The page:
They cook and code; skateboard and sketch. They’re African American and Asian; Filipino and New Mexican. They’re vegetarian and own a pet fish. They demand inclusion. They’re not perfect, but they’re having fun.

They’re kids.

And that’s something worth celebrating in Nickelodeon’s new multimedia, year-long brand campaign, “That’s Me” showcasing kids’ drive to be honest and authentic individuals who embrace differences and diversity.

“What matters so much to kids right now is expressing who they are,” said Kim Rosenblum, EVP and chief creative officer, Nickelodeon Group. “Maybe that’s always been true. But the idea of conformity and clicks as a way of defining themselves does not resonate with this generation at all.”

The campaign is based on the network’s research showing 0-11-year-olds are the most ethnically and racially diverse groups of kids to date in the United States. “That’s Me” explores the many things that inform their individuality and makes them who they are: their personalities, backgrounds, experiences and heritage.

It kicked off March 1 for Women’s History Month, with spots focusing on inspiring females such as Amelia Earhart, Frida Kahlo and Michelle Obama, while highlighting a rising generation of strong, empowered girls.

It also honored Black History Month in February with videos celebrating black culture and heritage.

Throughout the year, Nickelodeon will continue to roll out iterations of the campaign across its on-air and digital platforms that focus on diversity and inclusion such as autism awareness, hispanic heritage and anti-bullying efforts.

“Honestly, it’s kind of wide open,” Rosenblum said. If something bubbles up that matters to its audience, Nickelodeon will address it.

“Nickelodeon has always stood for kids,” she said. “We don’t lean more or girl or boy, more cartoon or live action. We really are just for everyone.”

Throughout 2018, real kids, ages 6-14, will share first-person accounts of who they are, what matters to them, what inspires them, and what makes them tick, as part of the campaign.

Acceptance and Understanding

Yes, real kids.

“In the span of five days, we shot 50 kids, mostly from all over California, but we picked up some shots in New York and I think we got some cowboys in Texas,” said Terence Lee, executive creative director at creative studio Roger.

The agency sent out casting calls, collected video clips from kids all over the country, and scoured YouTube for unique and surprising talent.

“Kids are so literate with putting themselves out there on the web,” Lee said.

The crew set out to break stereotypes by finding kids from all walks of life with different personalities, interests and ethnicities.

“At the beginning of production, we started by writing down a wish list of the types of kids we wanted to get. We didn’t stick to it, but it helped guide us.”

From there, they drove around to beaches, parks and hiking trails, gathering together hockey players and hikers, beep boxers and breakdancers, in whirlwind filming sessions that started with simple conversations as the crew captured little moments where the kids laughed nervously and stuck out their tongues.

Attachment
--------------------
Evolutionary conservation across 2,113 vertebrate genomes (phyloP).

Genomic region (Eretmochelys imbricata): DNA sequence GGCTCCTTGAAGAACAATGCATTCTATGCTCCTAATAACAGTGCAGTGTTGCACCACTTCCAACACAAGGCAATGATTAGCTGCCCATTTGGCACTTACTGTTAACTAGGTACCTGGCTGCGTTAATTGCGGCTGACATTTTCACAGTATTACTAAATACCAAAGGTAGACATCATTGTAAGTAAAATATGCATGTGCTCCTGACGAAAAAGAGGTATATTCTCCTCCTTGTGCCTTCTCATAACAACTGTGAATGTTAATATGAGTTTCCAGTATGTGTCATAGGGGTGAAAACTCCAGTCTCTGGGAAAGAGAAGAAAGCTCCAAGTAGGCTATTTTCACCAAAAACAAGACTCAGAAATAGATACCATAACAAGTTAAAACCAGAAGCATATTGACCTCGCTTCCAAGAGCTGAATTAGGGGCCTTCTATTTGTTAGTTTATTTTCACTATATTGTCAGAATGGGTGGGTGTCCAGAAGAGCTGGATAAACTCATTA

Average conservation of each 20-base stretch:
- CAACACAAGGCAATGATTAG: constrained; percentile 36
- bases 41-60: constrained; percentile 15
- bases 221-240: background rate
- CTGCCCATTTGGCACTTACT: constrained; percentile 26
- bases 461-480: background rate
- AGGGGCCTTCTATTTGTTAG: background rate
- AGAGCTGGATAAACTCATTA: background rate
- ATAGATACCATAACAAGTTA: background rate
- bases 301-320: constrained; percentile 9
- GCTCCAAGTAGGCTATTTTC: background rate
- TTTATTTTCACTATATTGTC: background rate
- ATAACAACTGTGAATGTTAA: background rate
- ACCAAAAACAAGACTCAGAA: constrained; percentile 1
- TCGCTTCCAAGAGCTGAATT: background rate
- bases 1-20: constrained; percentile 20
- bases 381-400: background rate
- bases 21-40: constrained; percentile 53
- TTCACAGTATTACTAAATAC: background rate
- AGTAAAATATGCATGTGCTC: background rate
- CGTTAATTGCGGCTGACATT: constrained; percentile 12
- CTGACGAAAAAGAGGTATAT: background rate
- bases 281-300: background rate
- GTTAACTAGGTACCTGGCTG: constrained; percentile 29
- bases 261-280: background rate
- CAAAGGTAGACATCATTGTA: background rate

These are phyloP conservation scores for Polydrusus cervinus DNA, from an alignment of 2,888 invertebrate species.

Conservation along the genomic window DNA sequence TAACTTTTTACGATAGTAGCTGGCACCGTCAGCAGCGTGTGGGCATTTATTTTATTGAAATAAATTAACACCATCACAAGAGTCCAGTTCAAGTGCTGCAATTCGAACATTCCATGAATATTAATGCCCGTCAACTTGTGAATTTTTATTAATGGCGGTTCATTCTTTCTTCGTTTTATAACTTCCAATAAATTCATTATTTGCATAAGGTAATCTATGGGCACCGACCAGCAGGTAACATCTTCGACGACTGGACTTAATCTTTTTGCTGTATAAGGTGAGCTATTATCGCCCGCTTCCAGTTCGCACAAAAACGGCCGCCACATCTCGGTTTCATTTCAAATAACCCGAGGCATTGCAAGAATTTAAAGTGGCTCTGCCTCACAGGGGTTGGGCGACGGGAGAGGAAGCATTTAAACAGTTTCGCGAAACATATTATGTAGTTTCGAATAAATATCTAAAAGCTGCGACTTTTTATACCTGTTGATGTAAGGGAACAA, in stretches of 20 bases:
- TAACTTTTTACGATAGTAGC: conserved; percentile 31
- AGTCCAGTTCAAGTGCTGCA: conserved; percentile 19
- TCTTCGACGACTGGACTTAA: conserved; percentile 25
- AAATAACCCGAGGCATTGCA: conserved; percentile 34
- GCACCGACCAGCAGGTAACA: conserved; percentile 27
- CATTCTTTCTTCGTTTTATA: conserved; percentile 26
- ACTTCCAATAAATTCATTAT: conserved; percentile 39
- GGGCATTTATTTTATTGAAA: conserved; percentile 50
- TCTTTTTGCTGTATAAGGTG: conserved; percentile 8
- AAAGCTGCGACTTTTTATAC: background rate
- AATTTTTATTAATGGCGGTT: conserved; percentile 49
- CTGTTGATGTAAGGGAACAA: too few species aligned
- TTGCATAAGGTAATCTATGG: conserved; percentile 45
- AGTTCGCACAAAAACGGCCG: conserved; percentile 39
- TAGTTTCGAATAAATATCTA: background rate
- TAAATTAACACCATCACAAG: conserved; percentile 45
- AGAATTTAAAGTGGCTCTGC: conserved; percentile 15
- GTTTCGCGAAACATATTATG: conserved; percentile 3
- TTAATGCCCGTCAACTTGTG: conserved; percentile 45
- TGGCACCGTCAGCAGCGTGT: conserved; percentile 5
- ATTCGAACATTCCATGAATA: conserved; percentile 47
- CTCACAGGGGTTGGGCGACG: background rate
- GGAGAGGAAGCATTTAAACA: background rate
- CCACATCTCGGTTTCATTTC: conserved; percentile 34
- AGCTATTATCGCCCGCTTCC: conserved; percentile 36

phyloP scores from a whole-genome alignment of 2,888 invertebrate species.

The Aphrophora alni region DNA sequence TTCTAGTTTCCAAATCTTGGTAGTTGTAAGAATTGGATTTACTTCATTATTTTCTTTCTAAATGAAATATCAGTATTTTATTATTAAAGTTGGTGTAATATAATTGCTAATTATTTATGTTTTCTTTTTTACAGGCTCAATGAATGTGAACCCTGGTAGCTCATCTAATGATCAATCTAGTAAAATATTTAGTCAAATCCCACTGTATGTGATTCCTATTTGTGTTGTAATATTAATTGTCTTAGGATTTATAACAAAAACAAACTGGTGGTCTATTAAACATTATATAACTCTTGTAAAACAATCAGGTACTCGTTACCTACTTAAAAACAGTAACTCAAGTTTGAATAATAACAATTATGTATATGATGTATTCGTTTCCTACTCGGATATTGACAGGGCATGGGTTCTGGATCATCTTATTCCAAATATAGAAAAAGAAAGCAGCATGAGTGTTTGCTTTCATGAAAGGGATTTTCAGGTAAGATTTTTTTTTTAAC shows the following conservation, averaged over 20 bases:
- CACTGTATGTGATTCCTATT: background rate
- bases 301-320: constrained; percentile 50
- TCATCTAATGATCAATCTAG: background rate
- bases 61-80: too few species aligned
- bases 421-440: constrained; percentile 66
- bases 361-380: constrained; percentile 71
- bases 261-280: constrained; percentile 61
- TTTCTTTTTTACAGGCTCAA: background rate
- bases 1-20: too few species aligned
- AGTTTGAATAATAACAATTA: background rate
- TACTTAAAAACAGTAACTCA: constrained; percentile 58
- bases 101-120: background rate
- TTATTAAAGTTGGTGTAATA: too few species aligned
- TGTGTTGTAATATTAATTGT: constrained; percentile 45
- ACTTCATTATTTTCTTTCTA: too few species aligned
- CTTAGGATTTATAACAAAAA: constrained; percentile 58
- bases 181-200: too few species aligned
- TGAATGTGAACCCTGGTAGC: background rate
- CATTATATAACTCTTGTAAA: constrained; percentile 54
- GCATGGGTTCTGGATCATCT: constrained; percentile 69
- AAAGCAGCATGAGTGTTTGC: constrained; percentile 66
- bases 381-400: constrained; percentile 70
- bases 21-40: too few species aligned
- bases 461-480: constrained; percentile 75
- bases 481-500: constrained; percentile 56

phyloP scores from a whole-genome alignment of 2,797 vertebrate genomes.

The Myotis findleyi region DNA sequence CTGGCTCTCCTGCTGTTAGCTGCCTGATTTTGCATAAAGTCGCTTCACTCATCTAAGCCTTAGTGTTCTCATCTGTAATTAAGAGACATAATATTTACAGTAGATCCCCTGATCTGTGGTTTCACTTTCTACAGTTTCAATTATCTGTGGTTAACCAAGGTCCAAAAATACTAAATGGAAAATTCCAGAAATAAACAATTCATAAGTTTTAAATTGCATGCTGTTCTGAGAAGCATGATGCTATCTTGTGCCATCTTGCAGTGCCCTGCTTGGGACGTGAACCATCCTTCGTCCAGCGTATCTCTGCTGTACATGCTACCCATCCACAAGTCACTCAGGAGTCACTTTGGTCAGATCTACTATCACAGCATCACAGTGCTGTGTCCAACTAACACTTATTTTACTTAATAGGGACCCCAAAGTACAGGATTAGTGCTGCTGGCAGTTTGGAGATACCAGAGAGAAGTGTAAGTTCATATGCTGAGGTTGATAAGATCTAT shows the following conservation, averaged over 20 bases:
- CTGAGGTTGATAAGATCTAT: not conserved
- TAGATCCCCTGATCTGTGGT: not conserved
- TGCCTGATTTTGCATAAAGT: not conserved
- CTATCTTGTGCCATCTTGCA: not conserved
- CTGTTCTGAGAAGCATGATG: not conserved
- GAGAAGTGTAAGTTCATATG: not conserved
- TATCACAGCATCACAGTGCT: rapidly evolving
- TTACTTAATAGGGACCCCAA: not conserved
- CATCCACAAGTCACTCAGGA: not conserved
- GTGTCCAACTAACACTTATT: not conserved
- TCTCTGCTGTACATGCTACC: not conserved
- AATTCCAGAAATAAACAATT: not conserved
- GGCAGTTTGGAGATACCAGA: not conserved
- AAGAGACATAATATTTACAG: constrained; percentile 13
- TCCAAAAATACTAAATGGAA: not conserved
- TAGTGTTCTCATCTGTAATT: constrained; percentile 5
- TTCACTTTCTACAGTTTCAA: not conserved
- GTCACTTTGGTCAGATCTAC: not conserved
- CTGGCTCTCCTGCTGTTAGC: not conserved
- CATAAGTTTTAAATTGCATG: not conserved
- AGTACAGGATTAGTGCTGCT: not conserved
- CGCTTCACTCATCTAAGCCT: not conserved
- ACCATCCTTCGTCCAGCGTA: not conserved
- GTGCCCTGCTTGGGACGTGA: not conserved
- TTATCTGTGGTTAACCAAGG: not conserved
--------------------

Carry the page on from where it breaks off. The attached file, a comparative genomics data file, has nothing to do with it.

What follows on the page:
Lee remembered being blown away by a girl who did karate.

“She goes into this thing where she looks so fierce, and you forget she’s just a 13-year-old girl,” he said. “She started breaking boards with her hands.”

He also recalled one boy, probably around 7-years-old, with a ton of energy.

“And he gets on camera and starts talking about how he has ADHD, but that’s okay, I’m a good person,” Lee said. “We understand it and accept it, and he understands it and accepts it too.”

Kids These Days

It’s that overwhelming sense of inclusion that defines the up-and-coming Generation Z.

“Kids crave deep friendships with people who don’t look like them, speak their language, or share their religion,” Rosenblum said. “I believe social media has accelerated this.”

Digital communication has shrunk a geographically large world into the size of the screens of their phones, accessible from their living room. As minorities shift to become the majority of the population in America, kids look across the dinner table at multicultural non-traditional families, and that’s how they view themselves and others.

“Do they want to be doctors and surgeons? Sure,” Rosenblum said. “Guess what? They also want to be YouTube stars. They see people like themselves as makers and content creators, and that’s what makes the world for kids much smaller.”

According to Nickelodeon’s research, the definition of a “friend” has evolved to include digital peers they’ve never met as part of their social circles, especially as mobile device ownership for 3 to 11 year olds continues to rise.

Kids are also supremely confident in their own abilities, with 90 percent of them believing they can find answers to any question on their own, spurring an entrepreneurial spirit: “if it doesn’t exist, they will create it.”

And kids today feel closer to their parents than in past generations, with mom and dad viewed as top role models, and 83 percent being told they have a say in family decisions. It also means they’re more aware of their parent’s financial situation, in addition to other relatively new stresses such as cyber popularity and school safety.

“You could look at this and say kids are growing up so fast, because they’re being exposed to so much,” Rosenblum said. But it appears the opposite is actually true; because they recognize the pressure of being an adult, they value their youth—and that sentiment is front and center in Nickelodeon’s “That’s Me” campaign.

“One of the things that’s really great is kids like being kids. They’re not in a rush at all [to grow up]. That didn’t necessarily surprise me, but it really heartenend me,” Rosenblum said. “They’re happy with who they are.”


  Save as PDF